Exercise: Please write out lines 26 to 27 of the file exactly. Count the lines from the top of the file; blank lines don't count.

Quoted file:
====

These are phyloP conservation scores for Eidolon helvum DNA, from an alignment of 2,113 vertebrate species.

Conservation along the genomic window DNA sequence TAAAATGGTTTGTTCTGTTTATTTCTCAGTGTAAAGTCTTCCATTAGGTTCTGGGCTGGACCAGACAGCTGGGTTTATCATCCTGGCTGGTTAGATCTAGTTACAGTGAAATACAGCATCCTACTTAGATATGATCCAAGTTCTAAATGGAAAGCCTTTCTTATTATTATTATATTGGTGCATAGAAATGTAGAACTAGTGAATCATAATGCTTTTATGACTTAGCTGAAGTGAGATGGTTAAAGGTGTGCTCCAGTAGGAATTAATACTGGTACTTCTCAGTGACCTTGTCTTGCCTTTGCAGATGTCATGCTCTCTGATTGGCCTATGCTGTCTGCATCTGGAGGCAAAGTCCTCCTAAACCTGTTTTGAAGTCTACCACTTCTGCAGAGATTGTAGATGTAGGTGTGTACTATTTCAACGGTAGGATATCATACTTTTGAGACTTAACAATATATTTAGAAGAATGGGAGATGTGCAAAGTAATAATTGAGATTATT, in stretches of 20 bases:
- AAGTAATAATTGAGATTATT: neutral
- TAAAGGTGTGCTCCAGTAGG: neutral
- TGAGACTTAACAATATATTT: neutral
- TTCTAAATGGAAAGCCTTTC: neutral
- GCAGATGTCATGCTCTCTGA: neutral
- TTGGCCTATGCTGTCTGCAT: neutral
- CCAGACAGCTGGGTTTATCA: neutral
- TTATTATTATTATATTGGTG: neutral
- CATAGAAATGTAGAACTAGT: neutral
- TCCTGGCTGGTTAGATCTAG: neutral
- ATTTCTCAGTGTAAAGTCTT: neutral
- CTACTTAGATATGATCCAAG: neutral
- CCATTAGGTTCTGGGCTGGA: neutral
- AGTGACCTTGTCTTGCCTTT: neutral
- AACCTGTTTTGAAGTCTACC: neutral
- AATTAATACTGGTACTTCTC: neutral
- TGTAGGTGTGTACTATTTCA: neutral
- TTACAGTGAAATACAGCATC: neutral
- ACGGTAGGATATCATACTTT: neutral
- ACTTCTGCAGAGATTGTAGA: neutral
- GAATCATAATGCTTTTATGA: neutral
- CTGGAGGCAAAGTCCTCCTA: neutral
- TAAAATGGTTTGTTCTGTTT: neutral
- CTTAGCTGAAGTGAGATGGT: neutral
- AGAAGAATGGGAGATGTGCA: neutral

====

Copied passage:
- CTTAGCTGAAGTGAGATGGT: neutral
- AGAAGAATGGGAGATGTGCA: neutral